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08/15/09 9:30 PM ET
Thome matches Reggie on all-time list
White Sox slugger ties Mr. October with homer No. 563
By Rick Eymer / Special to MLB.com
OAKLAND -- White Sox slugger Jim Thome hit his 563rd career home run in Saturday's 8-1 win over Oakland, matching him with A's and Yankees legend Reggie Jackson for 12th all-time. "It's pretty neat and humbling," Thome said. "Reggie is one of the all-time greats with what he's done for the game, and to be a part of that is pretty neat." Thome hit his 22nd home run on a 2-2 pitch from Edgar Gonzalez leading off the ninth inning. The ball landed just beyond the 367-foot sign in left field. As it traveled through the air, the ball passed through the same orbit as Reggie's retired '9,' which adorns an area of the upper deck closed off to fans. "In Oakland! That was the first thing out of my mouth," White Sox manager Ozzie Guillen. "You have to play a lot of games to do that. Every time he hits a home run, it's history." Thome, who hit his first home run with Cleveland in 1991 at Yankee Stadium, needs six to match Rafael Palmeiro for 11th, and 10 to match Harmon Killebrew's 573. Jackson accompanied the Yankees into Chicago two weeks ago, and Thome took the opportunity to speak with him. Thome's climb up the home run charts was never mentioned. "Reggie is very energetic, and any time you talk with him, you just soak it all in," Thome said. "That's how the conversation kind of went." Thome has hit 11 of his home runs in Oakland, which ties the 14th most he's hit in any stadium. Thome already has 96 home runs at U.S. Cellular Field, which opened in 1991. He hit his first home run in his 95th plate appearance. "He's guaranteed the Hall of Fame," Guillen said. "He always makes it fun. He's the same guy every day. If it was me, I guarantee you, everybody in the stadium would know I passed Reggie. But the way he goes about business is truly professional. Anyone would be proud to play next to a guy who is all about baseball."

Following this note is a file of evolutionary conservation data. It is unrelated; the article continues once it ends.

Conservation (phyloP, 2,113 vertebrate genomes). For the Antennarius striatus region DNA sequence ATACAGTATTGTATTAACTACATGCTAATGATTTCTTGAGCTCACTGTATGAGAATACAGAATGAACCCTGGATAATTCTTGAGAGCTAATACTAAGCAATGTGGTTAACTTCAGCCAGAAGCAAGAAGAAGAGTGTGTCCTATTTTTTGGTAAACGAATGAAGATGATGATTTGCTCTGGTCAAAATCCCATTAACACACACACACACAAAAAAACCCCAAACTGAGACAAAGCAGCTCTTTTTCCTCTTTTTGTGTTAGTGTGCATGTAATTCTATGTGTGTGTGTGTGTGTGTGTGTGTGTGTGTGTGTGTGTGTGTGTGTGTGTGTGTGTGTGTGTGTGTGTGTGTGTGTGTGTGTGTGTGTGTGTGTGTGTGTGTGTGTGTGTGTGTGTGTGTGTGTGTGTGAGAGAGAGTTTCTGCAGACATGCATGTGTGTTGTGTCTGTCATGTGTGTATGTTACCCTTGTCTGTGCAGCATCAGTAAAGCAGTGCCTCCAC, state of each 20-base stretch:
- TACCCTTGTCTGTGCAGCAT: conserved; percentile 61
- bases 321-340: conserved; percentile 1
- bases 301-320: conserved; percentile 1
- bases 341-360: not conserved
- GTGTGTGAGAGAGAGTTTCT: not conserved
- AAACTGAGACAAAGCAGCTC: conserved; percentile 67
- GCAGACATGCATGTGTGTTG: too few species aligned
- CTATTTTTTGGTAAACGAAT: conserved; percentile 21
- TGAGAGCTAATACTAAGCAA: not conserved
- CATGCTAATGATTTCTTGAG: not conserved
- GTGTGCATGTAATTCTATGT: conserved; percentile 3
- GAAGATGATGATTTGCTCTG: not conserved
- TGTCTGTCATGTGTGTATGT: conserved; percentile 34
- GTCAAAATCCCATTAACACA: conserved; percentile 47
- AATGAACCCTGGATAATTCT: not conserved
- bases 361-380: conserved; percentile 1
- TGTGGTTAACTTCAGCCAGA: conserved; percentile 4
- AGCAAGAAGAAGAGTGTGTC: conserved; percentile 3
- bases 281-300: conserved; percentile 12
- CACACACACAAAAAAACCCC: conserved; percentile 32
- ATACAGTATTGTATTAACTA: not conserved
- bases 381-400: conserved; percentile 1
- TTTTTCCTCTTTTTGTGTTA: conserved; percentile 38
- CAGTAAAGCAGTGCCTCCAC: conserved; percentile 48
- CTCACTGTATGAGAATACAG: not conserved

Rick Eymer is a contributor to MLB.com. This story was not subject to the approval of Major League Baseball or its clubs.